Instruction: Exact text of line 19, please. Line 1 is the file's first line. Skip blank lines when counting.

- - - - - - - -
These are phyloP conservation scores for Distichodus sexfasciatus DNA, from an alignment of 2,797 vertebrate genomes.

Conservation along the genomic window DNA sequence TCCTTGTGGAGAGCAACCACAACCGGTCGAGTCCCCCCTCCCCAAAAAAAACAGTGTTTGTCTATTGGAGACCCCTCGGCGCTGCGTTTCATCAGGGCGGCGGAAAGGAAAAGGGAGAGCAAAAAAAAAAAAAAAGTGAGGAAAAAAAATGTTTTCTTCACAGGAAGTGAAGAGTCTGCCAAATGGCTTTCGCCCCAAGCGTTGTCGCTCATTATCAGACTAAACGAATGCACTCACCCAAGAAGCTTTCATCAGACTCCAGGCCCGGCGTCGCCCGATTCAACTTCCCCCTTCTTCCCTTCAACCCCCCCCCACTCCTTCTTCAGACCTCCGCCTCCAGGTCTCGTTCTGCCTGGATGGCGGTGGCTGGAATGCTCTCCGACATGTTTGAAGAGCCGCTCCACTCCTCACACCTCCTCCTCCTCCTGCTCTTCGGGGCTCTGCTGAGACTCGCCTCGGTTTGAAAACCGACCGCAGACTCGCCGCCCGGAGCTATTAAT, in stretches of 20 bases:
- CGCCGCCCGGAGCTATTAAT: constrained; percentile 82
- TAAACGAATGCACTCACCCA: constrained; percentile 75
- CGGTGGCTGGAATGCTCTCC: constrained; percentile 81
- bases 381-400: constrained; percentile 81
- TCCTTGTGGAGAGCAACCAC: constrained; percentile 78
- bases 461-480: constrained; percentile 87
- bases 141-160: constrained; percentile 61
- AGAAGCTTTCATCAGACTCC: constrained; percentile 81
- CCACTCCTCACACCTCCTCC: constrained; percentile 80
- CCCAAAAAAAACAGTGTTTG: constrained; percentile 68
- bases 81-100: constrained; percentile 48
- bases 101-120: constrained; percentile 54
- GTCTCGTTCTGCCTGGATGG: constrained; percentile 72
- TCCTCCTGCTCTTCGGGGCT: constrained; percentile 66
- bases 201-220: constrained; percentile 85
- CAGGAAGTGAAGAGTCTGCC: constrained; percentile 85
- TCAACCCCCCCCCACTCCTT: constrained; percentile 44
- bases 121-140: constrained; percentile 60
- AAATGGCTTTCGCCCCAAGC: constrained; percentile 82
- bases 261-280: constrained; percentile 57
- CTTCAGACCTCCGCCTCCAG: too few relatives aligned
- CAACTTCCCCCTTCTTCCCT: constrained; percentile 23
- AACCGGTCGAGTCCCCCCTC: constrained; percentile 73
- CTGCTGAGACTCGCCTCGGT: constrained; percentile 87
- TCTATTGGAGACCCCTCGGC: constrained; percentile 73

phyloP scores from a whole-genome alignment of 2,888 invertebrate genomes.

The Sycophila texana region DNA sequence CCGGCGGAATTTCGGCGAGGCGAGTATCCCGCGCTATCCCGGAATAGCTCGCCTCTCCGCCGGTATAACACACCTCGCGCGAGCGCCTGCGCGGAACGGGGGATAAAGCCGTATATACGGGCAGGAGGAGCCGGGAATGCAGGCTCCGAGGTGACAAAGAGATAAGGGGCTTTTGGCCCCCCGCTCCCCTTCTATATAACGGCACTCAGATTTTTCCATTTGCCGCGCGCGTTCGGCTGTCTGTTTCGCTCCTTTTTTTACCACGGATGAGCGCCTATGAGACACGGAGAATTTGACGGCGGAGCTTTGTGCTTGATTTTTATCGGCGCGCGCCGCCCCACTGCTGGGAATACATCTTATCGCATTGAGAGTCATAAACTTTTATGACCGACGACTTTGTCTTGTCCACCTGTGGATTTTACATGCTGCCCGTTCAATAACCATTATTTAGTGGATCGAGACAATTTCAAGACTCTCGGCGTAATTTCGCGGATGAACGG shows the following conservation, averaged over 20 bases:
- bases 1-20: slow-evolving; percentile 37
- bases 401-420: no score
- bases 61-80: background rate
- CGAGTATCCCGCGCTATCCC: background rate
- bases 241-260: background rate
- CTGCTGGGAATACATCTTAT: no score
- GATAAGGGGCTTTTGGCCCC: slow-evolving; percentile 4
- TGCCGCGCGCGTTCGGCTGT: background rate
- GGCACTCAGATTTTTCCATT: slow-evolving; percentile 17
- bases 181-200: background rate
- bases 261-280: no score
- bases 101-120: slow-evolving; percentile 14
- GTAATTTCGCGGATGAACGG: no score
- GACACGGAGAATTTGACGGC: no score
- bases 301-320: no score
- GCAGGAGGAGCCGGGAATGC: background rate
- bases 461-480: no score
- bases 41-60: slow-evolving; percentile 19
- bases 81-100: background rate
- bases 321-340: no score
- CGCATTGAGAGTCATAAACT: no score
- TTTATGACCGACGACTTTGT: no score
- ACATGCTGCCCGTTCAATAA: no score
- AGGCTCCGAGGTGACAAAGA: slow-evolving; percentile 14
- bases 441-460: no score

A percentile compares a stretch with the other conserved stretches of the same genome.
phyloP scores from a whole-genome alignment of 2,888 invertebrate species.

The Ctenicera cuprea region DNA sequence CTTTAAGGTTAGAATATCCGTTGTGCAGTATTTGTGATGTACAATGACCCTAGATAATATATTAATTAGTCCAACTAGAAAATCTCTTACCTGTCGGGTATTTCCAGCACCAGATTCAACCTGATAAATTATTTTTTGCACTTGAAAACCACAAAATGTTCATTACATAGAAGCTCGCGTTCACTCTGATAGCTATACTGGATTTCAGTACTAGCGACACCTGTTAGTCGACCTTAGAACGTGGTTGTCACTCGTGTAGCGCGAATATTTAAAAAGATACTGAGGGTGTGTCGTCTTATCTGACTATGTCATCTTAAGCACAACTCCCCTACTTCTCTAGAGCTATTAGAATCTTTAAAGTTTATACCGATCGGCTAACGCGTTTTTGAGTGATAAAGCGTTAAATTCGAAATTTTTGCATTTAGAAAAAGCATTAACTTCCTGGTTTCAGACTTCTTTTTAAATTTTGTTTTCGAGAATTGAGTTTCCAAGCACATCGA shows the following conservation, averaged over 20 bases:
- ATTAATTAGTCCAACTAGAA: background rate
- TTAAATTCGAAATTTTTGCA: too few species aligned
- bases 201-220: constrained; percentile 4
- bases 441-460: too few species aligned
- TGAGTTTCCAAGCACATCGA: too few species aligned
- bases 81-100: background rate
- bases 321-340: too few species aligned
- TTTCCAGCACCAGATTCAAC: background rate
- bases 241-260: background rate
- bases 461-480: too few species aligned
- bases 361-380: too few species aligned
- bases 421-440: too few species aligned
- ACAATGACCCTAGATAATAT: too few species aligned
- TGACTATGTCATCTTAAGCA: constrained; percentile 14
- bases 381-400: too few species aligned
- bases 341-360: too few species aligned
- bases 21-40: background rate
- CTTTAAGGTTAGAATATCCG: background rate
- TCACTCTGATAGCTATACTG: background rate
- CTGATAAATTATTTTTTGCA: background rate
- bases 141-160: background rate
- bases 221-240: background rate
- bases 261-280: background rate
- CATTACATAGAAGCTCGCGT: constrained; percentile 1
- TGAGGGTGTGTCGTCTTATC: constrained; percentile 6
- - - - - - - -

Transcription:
- TCAACCCCCCCCCACTCCTT: constrained; percentile 44